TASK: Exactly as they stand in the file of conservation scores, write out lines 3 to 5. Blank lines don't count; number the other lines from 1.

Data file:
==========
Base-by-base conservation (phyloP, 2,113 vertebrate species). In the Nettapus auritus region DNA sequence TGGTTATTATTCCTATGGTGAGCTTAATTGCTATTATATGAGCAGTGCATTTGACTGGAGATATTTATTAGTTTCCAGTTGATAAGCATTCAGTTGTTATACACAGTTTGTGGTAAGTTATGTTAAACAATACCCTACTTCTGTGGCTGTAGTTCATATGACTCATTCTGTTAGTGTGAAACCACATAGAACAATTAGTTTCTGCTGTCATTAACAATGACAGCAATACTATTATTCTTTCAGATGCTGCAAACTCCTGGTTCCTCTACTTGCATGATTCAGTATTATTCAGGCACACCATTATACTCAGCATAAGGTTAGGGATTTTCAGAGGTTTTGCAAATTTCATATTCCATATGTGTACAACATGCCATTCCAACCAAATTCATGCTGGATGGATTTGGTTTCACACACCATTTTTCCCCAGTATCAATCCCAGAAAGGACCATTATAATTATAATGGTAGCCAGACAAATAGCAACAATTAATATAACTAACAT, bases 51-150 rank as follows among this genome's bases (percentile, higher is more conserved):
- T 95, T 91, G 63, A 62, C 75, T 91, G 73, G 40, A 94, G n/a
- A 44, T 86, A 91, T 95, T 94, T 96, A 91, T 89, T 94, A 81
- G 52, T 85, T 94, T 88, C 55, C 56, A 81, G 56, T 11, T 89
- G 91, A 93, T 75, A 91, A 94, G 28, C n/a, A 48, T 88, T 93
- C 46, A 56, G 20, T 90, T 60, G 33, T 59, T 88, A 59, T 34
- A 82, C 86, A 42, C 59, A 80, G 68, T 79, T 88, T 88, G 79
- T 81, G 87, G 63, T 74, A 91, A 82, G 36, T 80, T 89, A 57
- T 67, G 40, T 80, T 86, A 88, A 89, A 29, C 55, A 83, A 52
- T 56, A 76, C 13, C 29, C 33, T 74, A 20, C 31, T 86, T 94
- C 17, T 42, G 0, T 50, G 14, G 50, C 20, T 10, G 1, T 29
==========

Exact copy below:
- A 44, T 86, A 91, T 95, T 94, T 96, A 91, T 89, T 94, A 81
- G 52, T 85, T 94, T 88, C 55, C 56, A 81, G 56, T 11, T 89
- G 91, A 93, T 75, A 91, A 94, G 28, C n/a, A 48, T 88, T 93